React State Basics

props (short for “properties”) and state are both plain JavaScript objects. While both hold information that influences the output of render, they are different in one important way: props get passed to the component (similar to function parameters) whereas state is managed within the component (similar to variables declared within a function).

The state is an instance of React Component Class can be defined as an object of a set of observable properties that control the behaviour of the component. In other words, the State of a component is an object that holds some information that may change over the lifetime of the component. For example, let us think of the clock that we created in this article, we were calling the render() method every second explicitly, but React provides a better way to achieve the same result and that is by using State, storing the value of time as a member of the component’s state.

By default, a component has no state. The Welcome component from above is stateless:

function Welcome(props) {

return <h1>Hello {}</h1>;


Difference of Props and State

We have already learned about Props and we got to know that Props is also an object that holds information to control the behaviour of that particular component, sounds familiar to State indeed but props and states are nowhere near to be same. Let us differentiate the two.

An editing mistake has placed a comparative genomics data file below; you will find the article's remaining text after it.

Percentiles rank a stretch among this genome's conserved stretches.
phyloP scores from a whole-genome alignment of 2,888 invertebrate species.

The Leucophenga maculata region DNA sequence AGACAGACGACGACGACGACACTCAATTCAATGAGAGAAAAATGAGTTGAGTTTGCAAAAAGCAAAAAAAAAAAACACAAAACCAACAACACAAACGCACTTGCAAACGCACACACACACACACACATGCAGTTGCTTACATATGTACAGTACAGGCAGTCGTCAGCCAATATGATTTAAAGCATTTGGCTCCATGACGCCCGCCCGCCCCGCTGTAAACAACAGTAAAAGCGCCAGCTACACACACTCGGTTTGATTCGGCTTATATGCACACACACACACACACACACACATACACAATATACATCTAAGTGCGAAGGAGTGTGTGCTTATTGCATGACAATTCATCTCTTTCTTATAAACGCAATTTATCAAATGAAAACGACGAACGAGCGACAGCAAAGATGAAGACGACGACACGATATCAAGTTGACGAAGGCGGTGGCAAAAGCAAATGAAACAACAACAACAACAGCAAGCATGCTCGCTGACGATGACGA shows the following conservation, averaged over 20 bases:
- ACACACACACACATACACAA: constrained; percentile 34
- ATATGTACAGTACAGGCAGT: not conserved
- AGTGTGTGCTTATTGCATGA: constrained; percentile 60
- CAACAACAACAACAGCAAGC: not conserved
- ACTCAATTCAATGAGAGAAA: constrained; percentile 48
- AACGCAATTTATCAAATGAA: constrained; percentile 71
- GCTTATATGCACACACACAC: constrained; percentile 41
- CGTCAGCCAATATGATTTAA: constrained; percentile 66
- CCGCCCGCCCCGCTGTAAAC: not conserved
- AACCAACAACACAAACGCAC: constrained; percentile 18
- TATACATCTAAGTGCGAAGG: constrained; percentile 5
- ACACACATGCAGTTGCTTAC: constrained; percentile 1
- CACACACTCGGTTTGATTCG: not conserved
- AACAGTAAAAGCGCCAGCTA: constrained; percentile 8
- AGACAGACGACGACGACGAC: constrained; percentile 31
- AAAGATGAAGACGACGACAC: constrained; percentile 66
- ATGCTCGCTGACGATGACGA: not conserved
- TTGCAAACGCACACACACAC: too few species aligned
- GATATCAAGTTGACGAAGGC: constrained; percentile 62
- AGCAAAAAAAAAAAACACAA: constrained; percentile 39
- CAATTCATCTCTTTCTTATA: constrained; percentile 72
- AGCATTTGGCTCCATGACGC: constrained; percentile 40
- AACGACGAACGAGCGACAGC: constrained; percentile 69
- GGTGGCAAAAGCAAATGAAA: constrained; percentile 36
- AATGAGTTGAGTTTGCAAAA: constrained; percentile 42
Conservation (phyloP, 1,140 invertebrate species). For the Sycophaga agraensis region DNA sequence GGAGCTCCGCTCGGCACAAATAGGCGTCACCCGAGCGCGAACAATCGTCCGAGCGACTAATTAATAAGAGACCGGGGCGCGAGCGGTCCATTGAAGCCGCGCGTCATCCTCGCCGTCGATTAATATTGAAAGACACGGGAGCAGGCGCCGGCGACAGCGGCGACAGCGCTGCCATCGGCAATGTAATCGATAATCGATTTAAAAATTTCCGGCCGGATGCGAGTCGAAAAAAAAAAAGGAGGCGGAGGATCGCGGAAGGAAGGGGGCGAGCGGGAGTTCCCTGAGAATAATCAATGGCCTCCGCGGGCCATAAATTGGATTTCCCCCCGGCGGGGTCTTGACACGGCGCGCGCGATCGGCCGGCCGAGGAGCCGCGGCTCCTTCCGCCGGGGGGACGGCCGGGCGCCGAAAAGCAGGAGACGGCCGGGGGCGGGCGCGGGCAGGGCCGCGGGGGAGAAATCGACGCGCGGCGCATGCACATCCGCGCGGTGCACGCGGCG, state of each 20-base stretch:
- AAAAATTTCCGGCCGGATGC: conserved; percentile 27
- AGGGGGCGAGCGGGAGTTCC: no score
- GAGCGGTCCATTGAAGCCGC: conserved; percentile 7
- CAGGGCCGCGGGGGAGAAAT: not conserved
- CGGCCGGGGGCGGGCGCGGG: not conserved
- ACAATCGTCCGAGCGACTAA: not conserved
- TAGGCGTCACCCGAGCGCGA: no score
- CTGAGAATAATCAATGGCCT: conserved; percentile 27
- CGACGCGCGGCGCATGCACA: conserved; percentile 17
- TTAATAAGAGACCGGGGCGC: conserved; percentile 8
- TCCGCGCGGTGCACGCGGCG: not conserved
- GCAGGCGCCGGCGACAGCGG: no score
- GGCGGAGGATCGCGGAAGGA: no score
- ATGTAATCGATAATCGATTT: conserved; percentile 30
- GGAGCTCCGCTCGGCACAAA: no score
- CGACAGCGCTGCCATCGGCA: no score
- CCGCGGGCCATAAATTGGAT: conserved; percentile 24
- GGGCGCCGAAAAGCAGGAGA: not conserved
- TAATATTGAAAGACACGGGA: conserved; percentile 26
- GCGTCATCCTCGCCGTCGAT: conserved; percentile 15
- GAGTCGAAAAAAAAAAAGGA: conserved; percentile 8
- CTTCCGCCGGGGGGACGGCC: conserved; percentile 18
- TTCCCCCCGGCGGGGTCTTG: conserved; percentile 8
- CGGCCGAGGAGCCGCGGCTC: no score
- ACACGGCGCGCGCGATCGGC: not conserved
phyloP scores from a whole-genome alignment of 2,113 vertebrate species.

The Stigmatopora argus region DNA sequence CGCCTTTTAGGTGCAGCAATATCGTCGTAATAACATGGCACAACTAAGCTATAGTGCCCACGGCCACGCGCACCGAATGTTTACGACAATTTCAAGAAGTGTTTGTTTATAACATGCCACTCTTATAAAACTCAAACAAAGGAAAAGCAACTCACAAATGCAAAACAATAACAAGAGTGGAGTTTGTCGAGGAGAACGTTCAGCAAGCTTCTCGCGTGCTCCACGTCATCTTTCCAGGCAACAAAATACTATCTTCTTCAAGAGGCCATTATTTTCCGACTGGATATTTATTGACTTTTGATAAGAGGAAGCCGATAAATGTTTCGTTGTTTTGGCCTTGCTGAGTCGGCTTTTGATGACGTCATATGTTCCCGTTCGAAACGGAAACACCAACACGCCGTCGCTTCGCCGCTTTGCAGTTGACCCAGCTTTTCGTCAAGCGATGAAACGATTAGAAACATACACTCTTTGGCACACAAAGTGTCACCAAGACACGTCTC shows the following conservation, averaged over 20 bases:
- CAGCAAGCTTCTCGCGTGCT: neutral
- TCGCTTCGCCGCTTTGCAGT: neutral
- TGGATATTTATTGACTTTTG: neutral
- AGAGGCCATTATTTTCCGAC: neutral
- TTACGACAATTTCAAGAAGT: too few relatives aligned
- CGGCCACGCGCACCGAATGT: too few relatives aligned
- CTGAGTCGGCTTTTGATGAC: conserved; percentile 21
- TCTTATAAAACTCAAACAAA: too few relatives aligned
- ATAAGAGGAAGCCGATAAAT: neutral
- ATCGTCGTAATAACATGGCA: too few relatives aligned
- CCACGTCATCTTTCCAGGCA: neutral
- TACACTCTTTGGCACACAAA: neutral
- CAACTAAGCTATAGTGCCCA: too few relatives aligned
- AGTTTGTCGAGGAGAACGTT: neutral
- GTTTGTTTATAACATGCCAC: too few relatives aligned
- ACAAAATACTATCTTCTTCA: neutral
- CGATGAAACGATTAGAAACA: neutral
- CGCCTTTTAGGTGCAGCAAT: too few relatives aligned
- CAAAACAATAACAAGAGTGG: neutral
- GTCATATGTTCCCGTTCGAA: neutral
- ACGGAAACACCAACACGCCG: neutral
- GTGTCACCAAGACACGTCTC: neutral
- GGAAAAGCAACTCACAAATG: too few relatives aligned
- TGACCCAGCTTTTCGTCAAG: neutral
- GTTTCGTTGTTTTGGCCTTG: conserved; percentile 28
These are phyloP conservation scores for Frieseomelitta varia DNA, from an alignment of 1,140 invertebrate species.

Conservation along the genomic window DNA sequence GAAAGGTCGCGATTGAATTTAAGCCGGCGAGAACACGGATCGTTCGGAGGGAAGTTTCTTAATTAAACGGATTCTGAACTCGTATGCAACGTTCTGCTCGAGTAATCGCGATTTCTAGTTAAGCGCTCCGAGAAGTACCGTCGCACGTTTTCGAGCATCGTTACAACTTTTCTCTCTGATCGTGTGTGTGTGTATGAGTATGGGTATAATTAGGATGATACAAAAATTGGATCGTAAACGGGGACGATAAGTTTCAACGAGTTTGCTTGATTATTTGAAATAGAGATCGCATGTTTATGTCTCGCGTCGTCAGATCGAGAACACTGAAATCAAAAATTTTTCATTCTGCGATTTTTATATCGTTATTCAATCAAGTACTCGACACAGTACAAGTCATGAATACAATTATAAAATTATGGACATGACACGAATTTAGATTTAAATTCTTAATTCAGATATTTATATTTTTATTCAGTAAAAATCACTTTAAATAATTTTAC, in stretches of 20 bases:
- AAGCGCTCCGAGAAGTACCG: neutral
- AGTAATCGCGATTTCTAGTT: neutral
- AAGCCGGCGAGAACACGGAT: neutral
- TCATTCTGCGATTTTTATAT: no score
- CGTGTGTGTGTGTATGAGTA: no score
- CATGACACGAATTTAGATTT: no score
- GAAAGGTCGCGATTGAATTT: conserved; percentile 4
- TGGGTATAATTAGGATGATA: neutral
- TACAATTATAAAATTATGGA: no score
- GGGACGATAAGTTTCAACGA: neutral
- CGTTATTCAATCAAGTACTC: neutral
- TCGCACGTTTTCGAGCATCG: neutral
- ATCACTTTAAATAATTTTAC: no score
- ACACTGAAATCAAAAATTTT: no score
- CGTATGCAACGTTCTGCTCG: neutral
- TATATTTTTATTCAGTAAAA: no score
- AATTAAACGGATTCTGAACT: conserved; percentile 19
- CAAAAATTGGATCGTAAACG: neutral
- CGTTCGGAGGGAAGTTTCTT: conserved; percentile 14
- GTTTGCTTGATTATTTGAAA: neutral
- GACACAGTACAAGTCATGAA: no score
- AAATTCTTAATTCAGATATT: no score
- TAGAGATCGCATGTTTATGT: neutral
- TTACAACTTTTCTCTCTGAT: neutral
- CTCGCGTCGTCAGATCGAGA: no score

• Props are immutable i.e. once set the props cannot be changed, while State is an observable object that is to be used to hold data that may change over time and to control the behavior after each change.
  • States can only be used in Class Components while Props don’t have this limitation.
  • While Props are set by the parent component, State is generally updated by event handlers.
props state
Can get initial value from parent Component? Yes Yes
Can be changed by parent Component? Yes No
Can set default values inside Component?* Yes Yes
Can change inside Component? No Yes
Can set initial value for child Components? Yes Yes
Can change in child Components? Yes No

state is optional. Since state increases complexity and reduces predictability, a Component without state is preferable. Even though you clearly can’t do without state in an interactive app, you should avoid having too many Stateful Components.

Component types

  • Stateless Component — Only props, no state. There’s not much going on besides the render() function and all their logic revolves around the props they receive. This makes them very easy to follow (and test for that matter). We sometimes call these dumb-as-f*ck Components (which turns out to be the only way to misuse the F-word in the English language).
  • Stateful Component — Both props and state. We also call these state managers. They are in charge of client-server communication (XHR, web sockets, etc.), processing data and responding to user events. These sort of logistics should be encapsulated in a moderate number of Stateful Components, while all visualization and formatting logic should move downstream into as many Stateless Components as possible.

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